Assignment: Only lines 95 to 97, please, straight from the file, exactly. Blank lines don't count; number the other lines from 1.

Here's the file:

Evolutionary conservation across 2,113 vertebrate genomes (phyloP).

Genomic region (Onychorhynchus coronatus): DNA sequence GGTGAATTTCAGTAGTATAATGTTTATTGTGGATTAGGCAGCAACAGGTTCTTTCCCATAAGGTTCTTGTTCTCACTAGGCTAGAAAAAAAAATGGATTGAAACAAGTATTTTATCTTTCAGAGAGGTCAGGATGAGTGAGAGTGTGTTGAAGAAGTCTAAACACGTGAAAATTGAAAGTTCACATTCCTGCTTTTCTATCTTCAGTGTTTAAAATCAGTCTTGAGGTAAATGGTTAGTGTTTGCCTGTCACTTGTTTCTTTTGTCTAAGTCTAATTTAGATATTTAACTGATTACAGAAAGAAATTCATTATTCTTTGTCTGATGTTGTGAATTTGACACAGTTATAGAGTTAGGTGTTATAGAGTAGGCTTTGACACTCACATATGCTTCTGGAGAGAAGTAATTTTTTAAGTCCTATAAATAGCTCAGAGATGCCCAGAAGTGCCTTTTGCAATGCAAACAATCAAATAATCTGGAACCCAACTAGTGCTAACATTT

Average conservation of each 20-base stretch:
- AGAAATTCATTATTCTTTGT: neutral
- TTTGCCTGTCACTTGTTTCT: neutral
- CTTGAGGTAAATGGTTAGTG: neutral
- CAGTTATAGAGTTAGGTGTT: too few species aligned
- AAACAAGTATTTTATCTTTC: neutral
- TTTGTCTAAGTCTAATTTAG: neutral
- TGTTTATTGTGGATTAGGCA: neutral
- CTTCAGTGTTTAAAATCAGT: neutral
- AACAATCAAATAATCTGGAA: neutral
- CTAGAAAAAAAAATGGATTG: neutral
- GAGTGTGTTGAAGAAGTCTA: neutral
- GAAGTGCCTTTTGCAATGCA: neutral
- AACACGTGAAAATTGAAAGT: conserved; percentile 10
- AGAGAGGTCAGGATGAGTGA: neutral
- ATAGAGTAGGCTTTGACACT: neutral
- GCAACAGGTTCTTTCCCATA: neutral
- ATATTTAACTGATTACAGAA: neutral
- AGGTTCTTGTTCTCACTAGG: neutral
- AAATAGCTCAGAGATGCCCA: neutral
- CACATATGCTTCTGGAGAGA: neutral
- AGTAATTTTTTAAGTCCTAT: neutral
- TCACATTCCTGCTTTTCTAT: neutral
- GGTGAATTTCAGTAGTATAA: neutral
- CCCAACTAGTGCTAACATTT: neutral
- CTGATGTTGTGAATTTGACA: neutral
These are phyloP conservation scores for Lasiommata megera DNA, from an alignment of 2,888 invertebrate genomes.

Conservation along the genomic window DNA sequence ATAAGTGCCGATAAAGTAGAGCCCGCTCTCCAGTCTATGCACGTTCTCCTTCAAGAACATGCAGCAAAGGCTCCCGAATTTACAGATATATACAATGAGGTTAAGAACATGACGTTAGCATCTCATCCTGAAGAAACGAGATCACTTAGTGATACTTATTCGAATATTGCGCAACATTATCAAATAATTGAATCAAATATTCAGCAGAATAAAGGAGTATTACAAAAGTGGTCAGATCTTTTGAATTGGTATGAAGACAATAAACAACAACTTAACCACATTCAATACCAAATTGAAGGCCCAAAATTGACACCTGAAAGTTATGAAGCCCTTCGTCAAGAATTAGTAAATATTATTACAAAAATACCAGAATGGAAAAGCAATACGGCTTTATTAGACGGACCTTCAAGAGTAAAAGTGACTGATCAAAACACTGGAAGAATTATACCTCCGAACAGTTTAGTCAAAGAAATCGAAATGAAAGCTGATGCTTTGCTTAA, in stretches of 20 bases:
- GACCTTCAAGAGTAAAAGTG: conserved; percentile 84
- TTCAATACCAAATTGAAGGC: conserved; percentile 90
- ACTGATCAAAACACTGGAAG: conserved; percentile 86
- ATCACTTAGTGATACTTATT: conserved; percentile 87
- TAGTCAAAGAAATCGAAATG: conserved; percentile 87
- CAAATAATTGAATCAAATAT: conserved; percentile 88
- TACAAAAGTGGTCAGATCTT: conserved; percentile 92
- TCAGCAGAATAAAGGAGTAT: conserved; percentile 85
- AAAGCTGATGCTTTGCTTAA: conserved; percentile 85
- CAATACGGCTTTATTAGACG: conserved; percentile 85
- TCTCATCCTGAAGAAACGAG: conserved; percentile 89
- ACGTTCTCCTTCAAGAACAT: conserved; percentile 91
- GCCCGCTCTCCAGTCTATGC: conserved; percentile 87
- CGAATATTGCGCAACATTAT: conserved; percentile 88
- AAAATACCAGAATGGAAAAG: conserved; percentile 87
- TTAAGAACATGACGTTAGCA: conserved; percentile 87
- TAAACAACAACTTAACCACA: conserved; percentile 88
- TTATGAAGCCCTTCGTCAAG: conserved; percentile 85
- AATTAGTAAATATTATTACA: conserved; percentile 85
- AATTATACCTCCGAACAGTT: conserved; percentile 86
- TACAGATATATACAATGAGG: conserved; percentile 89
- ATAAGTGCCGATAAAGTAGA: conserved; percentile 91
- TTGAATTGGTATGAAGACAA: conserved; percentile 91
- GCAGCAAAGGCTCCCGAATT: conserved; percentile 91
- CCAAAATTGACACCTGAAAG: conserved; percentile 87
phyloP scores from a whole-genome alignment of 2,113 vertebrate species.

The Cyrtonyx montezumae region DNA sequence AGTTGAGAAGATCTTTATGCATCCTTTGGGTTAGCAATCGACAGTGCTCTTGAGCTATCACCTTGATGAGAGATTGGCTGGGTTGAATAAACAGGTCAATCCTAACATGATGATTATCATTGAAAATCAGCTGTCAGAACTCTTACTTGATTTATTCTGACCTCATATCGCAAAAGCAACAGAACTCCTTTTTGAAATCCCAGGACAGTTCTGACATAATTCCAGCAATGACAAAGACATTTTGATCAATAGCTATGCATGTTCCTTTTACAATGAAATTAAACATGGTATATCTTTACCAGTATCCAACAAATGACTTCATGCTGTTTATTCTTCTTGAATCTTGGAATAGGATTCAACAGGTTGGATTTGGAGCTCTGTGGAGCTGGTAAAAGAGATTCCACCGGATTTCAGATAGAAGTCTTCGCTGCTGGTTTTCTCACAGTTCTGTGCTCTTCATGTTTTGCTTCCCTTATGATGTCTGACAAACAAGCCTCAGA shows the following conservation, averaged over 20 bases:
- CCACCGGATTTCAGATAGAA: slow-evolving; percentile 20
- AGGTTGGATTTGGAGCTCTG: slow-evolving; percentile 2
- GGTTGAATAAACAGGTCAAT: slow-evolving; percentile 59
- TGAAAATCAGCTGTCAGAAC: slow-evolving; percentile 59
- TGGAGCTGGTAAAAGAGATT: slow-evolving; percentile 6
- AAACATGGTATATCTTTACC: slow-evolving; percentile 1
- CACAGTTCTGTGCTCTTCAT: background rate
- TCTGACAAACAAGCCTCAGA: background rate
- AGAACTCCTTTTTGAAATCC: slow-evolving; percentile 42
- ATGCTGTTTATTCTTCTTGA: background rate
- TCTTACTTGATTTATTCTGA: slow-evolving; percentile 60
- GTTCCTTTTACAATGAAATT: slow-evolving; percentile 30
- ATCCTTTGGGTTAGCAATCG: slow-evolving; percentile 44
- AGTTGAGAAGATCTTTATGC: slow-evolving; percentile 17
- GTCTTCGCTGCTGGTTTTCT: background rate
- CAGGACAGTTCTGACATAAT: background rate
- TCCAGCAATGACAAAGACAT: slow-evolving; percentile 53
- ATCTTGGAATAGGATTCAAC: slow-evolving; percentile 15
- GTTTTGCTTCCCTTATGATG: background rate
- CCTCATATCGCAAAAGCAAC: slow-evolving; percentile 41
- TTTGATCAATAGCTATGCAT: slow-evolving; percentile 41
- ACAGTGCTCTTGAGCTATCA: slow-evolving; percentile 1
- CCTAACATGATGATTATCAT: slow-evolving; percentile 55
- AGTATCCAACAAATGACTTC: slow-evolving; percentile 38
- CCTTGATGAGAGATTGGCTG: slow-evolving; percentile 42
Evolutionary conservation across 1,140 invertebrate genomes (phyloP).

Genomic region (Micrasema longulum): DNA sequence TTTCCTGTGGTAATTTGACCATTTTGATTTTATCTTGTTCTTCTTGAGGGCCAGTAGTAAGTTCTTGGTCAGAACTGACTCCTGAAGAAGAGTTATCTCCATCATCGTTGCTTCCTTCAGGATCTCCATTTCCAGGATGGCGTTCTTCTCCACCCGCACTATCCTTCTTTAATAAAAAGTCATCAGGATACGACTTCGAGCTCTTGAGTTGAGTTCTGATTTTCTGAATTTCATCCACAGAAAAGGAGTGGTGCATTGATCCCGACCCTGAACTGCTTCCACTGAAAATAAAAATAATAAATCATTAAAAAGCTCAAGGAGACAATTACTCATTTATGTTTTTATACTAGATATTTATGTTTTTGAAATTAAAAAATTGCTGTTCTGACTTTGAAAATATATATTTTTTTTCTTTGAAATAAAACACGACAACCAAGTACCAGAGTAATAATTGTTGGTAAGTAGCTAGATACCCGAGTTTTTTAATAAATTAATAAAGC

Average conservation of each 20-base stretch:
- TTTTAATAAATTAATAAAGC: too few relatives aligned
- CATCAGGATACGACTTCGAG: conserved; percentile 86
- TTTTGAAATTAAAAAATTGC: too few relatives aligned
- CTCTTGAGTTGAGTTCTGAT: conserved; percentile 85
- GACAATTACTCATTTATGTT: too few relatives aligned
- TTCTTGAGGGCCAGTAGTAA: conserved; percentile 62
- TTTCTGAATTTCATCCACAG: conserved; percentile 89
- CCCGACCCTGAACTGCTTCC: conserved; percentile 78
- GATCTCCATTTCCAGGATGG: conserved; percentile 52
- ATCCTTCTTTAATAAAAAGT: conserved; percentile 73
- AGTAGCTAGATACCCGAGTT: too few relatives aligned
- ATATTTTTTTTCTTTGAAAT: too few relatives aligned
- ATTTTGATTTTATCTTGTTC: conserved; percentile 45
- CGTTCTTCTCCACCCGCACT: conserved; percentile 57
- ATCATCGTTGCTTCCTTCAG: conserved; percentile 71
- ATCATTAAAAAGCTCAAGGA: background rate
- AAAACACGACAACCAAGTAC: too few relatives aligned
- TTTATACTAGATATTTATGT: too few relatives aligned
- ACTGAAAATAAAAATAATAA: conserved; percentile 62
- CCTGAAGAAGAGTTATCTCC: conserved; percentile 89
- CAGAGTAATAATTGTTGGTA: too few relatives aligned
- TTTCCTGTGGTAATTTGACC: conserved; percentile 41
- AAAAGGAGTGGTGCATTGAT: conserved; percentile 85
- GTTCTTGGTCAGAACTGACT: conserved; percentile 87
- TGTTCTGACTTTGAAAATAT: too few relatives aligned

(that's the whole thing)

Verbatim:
- ATCCTTCTTTAATAAAAAGT: conserved; percentile 73
- AGTAGCTAGATACCCGAGTT: too few relatives aligned
- ATATTTTTTTTCTTTGAAAT: too few relatives aligned